By Jonathon Van Maren
If I asked you to guess which country has one of the highest abortion rates in the world, you probably wouldn’t guess Pakistan, a largely-conservative Muslim country where abortion is legal in only a handful of circumstances (primarily danger to the mother’s health) and the vast majority of physicians refuse to do abortions because they believe it to be illegal. But according to a recent report from NPR, that is the case: Millions of Pakistani women have abortions every single year.
The numbers are staggering. According to a 2012 study by a non-profit dedicated to family planning based out of New York, the Population Council, the abortion rate in Pakistan for that year was 50 abortions per 1,000 women between the ages of 15 and 44, which constitutes a rate nearly four times higher than that of the U.S. This is despite the fact that even the doctors who know abortion is not illegal in all circumstances generally refuse to perform them due to their own religious and cultural beliefs, and will only participate in abortion in an emergency (such as an “incomplete abortion.”)
NPR cites the story of 19-year-old Mehnaz, who became pregnant after giving birth to four daughters (she was married at 13). She was terrified—her husband had threatened to throw her out into the street if she had another daughter, and so she “kept taking tablets…I lifted heavy things [like the furniture in the living room],” and drank concoctions of boiled dates, which many Pakistanis believe will induce labor. Once she began to feel “a terrible pain my stomach,” a midwife gave Mehnaz injections and the baby was born dead. Since that awful event eight years ago, Mehnaz has had two more abortions, both times because she was worried that she would give birth to a girl.
Just as in neighboring India, where abortion rates are also horribly high, many Pakistani women have abortions because they believe their child will be a daughter. Girls are often seen as an economic burden, and multiple daughters are generally unwanted. NPR, of course, insists that abortions are taking place due to family planning problems, with the UN reporting in 2017 that only 30% of fertile-aged Pakistani women are using contraceptives. Most women seeking abortions have more than three children already, and over 90% of them are married.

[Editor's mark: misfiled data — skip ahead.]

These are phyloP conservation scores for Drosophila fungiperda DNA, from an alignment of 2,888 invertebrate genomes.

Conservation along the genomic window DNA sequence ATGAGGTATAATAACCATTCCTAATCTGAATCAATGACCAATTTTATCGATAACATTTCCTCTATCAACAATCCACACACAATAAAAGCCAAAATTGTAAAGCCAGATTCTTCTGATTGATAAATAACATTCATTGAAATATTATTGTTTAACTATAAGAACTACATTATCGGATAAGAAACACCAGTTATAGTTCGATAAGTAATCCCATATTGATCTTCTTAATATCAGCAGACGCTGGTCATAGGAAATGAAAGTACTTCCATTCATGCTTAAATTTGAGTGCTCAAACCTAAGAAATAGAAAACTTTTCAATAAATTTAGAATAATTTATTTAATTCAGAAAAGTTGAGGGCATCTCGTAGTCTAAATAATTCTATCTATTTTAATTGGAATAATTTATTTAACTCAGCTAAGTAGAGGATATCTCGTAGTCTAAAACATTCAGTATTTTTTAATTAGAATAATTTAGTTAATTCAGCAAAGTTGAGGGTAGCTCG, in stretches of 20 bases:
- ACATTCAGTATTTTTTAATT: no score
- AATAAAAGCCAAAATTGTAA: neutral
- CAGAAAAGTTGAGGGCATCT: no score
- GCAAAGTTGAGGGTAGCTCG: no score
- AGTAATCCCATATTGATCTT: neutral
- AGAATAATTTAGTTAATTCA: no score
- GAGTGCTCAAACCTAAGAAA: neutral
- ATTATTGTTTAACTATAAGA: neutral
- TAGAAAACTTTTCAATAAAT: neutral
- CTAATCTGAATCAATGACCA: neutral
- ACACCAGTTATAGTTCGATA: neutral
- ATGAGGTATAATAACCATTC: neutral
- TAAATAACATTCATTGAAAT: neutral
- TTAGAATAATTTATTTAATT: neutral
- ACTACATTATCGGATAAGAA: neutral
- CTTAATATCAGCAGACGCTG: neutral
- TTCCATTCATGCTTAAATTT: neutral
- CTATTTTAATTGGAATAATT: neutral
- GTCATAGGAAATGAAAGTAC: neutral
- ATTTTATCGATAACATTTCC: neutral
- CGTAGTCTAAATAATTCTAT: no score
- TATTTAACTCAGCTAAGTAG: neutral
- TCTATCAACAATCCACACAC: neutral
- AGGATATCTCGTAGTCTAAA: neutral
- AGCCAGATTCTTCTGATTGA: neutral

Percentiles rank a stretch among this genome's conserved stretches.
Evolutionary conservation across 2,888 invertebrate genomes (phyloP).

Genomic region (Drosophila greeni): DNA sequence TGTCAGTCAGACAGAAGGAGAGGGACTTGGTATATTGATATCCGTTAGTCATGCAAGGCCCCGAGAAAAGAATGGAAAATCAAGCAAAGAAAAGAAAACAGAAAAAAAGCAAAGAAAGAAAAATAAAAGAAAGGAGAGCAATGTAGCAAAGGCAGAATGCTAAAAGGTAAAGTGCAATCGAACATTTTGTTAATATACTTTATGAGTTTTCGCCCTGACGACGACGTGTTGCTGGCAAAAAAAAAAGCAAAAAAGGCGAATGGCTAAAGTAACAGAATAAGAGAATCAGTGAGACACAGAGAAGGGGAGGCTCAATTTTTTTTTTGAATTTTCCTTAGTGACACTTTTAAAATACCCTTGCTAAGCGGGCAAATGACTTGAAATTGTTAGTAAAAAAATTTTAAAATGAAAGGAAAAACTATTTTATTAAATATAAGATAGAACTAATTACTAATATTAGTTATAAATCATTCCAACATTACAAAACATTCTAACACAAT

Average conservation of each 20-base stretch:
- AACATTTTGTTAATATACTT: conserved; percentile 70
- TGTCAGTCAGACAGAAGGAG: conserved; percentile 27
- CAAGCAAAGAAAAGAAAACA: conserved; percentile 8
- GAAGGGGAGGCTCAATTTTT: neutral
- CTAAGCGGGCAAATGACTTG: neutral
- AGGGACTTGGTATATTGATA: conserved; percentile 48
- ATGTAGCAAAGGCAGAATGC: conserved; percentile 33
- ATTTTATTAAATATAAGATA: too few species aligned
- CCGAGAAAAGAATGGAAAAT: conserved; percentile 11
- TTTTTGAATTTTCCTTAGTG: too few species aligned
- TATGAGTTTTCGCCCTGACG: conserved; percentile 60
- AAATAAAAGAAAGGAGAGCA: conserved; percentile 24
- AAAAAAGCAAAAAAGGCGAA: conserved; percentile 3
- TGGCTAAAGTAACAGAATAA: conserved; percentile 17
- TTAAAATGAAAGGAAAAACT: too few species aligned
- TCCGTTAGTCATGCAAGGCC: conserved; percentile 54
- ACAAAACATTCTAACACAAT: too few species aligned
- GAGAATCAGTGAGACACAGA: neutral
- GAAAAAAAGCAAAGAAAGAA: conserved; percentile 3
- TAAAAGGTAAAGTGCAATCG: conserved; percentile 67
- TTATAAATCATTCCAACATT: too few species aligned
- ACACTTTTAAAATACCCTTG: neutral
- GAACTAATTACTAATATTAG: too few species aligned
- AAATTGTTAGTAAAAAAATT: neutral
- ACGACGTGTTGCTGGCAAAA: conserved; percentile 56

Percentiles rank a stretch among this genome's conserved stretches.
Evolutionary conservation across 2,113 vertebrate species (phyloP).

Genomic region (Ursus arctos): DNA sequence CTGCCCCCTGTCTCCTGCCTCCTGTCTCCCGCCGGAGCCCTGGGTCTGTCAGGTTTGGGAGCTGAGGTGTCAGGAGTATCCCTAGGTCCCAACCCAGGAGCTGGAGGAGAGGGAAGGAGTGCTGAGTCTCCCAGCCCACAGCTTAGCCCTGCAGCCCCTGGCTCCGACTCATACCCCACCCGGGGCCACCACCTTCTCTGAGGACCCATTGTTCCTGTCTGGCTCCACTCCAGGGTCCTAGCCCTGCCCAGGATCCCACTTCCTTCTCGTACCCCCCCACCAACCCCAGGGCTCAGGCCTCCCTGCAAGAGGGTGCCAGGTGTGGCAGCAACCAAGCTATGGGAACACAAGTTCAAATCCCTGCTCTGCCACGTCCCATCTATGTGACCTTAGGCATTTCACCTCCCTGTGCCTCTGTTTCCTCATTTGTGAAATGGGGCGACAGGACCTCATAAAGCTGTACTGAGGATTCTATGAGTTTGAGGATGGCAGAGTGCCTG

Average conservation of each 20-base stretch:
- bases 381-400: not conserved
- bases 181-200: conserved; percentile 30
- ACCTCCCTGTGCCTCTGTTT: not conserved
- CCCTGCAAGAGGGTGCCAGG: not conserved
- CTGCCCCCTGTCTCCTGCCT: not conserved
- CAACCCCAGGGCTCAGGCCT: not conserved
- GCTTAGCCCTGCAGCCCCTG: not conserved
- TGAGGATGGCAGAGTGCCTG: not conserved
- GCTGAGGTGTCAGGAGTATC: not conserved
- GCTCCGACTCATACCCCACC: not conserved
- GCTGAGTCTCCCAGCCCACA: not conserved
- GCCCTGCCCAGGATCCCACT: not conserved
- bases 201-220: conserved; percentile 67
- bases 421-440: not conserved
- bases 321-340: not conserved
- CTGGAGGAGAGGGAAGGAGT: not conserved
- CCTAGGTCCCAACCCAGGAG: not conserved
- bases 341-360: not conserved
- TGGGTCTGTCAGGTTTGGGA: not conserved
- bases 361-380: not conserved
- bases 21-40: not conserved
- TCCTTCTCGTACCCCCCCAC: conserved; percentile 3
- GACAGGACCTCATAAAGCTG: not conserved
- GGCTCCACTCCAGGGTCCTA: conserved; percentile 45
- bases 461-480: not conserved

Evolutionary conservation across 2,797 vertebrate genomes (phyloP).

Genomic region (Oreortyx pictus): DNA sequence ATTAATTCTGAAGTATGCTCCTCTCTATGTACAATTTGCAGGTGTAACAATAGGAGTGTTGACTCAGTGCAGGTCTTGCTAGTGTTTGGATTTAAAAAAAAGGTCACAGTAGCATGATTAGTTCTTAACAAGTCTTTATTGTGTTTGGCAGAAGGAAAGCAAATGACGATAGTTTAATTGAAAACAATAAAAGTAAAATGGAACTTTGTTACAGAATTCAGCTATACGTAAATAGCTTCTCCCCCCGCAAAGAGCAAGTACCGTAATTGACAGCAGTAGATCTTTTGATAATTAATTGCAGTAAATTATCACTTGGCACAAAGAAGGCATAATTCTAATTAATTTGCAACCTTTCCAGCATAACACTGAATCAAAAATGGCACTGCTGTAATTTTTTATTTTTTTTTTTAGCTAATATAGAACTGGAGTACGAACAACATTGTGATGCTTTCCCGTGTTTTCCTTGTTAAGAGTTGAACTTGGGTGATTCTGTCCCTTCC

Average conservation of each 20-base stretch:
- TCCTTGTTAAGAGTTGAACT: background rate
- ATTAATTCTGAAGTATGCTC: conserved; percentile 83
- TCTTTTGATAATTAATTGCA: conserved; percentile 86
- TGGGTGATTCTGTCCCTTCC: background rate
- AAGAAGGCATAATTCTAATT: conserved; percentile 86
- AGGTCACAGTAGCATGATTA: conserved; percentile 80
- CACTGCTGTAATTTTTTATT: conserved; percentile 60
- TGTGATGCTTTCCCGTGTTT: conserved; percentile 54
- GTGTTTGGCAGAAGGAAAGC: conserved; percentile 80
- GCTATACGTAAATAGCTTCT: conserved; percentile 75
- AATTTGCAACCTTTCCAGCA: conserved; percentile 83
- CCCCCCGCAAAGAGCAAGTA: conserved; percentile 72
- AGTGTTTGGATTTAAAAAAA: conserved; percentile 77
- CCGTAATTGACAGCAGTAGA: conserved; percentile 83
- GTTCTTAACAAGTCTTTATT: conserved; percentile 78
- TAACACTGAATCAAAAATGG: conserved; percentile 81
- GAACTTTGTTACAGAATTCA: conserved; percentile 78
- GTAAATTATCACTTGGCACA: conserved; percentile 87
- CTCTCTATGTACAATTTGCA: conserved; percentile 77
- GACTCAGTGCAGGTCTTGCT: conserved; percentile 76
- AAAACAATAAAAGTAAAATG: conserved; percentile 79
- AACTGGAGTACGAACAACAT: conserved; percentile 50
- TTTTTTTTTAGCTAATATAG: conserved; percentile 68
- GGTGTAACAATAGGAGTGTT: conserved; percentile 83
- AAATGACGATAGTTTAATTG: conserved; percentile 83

Abdul Ghaffar Khan, the director general of Pakistan’s population program wing, has stated that their family planning is “a bureaucratic mess.” In 2018, Pakistan’s Supreme Court ordered the government to look into this mess to determine why there is no coherent national policy. Any discussion about abortion is sure to bring conflict, as most people in the medical field still oppose it on moral grounds: NPR interviewed over a dozen midwives, and each said that they would only assist with abortions if the woman was already “miscarrying,” which is why some women, like Mehnaz, begin their own abortions before seeking help. “I don’t help with murder,” one 60-year-old midwife in Karachi told NPR bluntly.
Unsurprisingly, women driven by desperation to induce abortions—especially of little girls—often suffer complications, including bleeding and infections. The problem is more often the husband than the children: Mehnaz’s husband has threatened to abandon her if she has another girl, but also refuses sterilization or abstinence from sex. She feels “stuck,” because if her husband abandons her, she will have no way of supporting herself and their other daughters. Mehnaz’s problem is not her daughters. It is her husband.
As in so many other countries—China, India, and Armenia, to name a few—it is misogynist attitudes that are the root problem, not lack of access to abortion as the family planning fanatics would have us believe. Mehnaz, for example, did not seek out abortions because she did not want another daughter, but because her husband threatened to abandon them if she had another daughter, leaving her in a desperate situation. Contraception and abortion will not fix the views of men like Mehnaz’s husband, and thus they will not address the cultural problem that needs to be corrected.
In fact, as India, China, Armenia, and elsewhere indicate, allowing the widespread destruction of baby girls by abortion will simply create new demographic crises with new sets of social difficulties all their own. Responding to discrimination against little girls by allowing people to eliminate baby girls is not the answer, and it is shameful that so many so-called feminists will not say so.
For anyone interested, my book on The Culture War, which analyzes the journey our culture has taken from the way it was to the way it is and examines the Sexual Revolution, hook-up culture, the rise of the porn plague, abortion, commodity culture, euthanasia, and the gay rights movement, is available for sale here.